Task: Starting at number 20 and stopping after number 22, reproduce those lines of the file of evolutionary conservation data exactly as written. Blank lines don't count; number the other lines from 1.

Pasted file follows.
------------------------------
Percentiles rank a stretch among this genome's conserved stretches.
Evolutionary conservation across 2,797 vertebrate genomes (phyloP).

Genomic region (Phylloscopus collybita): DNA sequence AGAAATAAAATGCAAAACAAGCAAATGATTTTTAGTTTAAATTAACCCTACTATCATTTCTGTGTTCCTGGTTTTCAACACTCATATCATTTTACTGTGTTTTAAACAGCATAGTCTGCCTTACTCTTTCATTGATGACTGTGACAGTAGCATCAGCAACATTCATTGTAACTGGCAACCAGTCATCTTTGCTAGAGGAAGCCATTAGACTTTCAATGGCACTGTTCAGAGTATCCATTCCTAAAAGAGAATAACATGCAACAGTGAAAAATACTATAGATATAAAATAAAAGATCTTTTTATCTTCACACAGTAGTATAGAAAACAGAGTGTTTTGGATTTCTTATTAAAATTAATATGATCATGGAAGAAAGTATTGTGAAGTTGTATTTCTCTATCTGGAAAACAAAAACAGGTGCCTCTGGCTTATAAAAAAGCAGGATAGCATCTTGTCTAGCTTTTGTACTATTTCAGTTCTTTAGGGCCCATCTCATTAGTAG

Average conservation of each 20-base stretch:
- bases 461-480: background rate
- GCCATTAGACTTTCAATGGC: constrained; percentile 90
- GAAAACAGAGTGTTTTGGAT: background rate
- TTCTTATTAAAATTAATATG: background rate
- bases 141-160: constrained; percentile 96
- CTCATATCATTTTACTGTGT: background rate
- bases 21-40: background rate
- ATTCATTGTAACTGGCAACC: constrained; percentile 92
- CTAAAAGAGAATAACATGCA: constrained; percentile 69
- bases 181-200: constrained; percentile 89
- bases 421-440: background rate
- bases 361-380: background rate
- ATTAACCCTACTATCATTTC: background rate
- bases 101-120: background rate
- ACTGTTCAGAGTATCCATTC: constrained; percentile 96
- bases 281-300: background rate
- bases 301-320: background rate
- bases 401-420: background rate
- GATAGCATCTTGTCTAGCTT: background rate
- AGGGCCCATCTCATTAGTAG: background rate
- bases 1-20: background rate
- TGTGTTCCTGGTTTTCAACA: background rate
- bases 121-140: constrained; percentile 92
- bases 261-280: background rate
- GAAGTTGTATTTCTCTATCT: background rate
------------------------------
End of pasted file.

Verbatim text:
- bases 281-300: background rate
- bases 301-320: background rate
- bases 401-420: background rate